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[Orgmode] Re: Results of the SourceForge Community Award

From: Matthew Lundin
Subject: [Orgmode] Re: Results of the SourceForge Community Award
Date: Fri, 24 Jul 2009 13:22:50 -0500
User-agent: Gnus/5.13 (Gnus v5.13) Emacs/23.1.50 (gnu/linux)

Raffi R <address@hidden> writes:

> That's an interesting point. I started using org-mode randomly,
> because I was writing an outline and didn't care for outline-mode and
> figured org-mode should be compatible. After I'd used it for a couple
> outlines, I found it could export to HTML. And LaTeX. And worked as a
> day planner...
> In terms of marketing within the Emacs community, it might be worth
> advertising it as an outline-mode replacement. Has anyone written a
> simple tutorial explaining how to use org-mode just in this way, and
> then providing a link to, say, the manual/Worg at the end? Most of the
> tutorials I've seen have been focused on org's time-management
> capabilities. But the ability to type up an outline, manage that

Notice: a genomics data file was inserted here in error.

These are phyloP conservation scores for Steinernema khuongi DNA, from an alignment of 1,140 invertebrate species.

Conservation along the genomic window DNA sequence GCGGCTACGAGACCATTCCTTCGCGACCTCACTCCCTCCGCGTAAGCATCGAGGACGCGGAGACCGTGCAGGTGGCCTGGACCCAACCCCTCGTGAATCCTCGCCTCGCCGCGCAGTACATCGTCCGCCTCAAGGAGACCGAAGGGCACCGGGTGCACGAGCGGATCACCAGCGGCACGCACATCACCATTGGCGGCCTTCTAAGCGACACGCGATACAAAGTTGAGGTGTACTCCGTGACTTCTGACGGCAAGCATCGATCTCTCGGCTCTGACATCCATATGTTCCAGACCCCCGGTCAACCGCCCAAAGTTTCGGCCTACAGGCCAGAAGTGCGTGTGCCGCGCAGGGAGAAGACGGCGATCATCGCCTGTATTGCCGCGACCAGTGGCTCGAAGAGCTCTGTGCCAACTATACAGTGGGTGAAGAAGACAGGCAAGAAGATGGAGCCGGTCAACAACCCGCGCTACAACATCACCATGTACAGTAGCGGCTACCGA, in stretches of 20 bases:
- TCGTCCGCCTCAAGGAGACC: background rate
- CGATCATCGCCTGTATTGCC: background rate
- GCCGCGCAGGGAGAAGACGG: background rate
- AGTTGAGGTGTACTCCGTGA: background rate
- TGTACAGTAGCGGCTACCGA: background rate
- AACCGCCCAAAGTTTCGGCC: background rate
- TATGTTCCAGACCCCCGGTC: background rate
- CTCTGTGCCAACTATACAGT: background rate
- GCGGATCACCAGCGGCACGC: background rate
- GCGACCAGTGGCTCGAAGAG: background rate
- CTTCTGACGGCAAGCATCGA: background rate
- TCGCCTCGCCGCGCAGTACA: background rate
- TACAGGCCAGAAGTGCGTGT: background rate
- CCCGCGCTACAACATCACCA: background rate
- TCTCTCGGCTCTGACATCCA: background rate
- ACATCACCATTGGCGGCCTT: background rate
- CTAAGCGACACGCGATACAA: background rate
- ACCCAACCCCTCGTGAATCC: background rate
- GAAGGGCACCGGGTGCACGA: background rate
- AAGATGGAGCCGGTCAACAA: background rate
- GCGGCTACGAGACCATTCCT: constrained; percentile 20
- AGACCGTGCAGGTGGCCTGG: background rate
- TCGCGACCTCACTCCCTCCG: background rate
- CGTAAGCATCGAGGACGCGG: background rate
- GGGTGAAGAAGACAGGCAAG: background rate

> outline, expand it into a document, and export it separately as a
> Beamer presentation with notes, a PDF, and a webpage are "killer app"
> functionality in their own right!

This is a very helpful discussion. I'm currently working on a tutorial
and screencast that highlights the outlining/publishing features of
org-mode that work without any customization ("org-mode out of the box,"
so to speak). I'll try to get it online as soon as I can.

I think GTD-fatigue is one of the major reasons that people might not be
aware of just how powerful and versatile org-mode is. My highly
unscientific conclusion is that many people think of it as one more
GTD/day-planner/time-management application, when, in fact, it could can
as a fully functional outliner, plain-text database, "word processor,"
spreadsheet, etc.

As evidence in support of your point, here's an article on "5 Linux
Outliners" from Linux.com (Oct. 2008) that only mentions Emacs outliner
in passing ("very basic," it says). Org-mode is conspicuous in its



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